To obtain a quantum speed-up for other ISD algorithms like Stern’s, MMT, BJMM, we need to describe quantum walks.
Quantum walks. At the heart of the above ISD algorithms (except Prange’s) is the search for vectors from given lists that satisfy a certain relation. This task can be generalized to the -list matching problem.
Definition 1 (-list matching problem)
Let be fixed. Given equal sized lists of binary vectors and a function that decides whether a -tuple forms a ‘match’ or not (outputs 1 in case of a ‘match’), find all -tuples s.t. .
For example, the Stern’s algorithm uses and its decides for a ‘match’ whenever a pair is equal on certain fixed coordinates. For MMT or BJMM, we deal with four lists , and function decides for the match if are equal on a certain part of coordinates (merge of with , and with ) and, in addition, is 0 on .
Quantumly we solve the above problem with the algorithm of Ambainis [Amb04]. Originally it was described only for the case (search version of the so-called Element distinctness problem), but later extended to a more general setting, [CE05]. We note that the complexity analysis in [CE05] is done in terms of query calls to the function, while here we take into account the actual time to compute .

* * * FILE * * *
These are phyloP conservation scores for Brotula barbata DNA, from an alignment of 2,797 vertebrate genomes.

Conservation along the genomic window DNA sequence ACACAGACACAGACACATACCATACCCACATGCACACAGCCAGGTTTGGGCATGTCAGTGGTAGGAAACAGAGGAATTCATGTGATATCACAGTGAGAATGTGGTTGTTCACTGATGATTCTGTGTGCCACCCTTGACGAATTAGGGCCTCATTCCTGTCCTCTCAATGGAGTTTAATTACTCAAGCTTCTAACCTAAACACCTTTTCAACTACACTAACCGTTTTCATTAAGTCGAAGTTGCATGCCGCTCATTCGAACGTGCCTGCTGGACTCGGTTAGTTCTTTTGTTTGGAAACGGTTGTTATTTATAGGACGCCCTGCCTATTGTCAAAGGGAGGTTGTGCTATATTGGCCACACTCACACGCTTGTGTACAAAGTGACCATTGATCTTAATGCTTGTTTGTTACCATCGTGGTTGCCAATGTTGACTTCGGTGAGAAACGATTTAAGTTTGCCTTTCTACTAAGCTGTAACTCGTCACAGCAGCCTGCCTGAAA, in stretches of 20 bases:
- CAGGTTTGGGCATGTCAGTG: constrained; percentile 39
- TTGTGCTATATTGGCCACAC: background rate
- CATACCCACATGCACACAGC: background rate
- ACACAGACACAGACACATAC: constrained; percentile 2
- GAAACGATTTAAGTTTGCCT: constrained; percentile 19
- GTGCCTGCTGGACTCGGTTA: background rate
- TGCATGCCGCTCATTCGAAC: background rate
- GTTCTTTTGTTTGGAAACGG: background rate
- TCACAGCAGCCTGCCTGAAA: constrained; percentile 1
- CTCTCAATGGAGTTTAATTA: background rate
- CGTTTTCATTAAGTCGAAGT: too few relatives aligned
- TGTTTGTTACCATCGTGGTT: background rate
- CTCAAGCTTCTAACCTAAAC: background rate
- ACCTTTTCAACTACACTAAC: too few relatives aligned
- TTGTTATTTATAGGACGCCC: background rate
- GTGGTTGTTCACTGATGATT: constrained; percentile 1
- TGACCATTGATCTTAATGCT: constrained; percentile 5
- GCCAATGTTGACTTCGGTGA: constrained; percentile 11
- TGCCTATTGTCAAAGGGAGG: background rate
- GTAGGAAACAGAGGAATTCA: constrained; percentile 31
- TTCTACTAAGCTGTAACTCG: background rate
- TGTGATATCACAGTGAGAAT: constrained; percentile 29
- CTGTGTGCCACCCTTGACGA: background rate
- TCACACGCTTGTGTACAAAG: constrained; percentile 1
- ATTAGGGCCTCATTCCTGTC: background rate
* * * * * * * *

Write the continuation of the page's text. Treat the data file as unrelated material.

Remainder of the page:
Ambainis algorithm is best described as a quantum walk on the so-called Johnson Graph.
Definition 2 (Johnson graph and its eigenvalue gap)
Let us briefly explain how we solve the -list matching problem using quantum walks. Our description follows the so-called MNRS framework [MNRS11] due to Magniez-Nayak-Roland-Santha, which measures the complexity of a quantum walk search algorithm in the costs of their Setup, Update, and Check phases.
To setup the walk, we first prepare a uniform superposition over all -size subsets together with an auxiliary register (normalization omitted):
The auxiliary register contains all the information needed to decide whether contains a match. In the ISD setting, stores intermediate and output lists of the matching process. For example, in Stern’s algorithm () contains all pairs that match on coordinates. In case the merge is done is several steps like in MTT (), the intermediate sublists are also stored in (see Figure 1).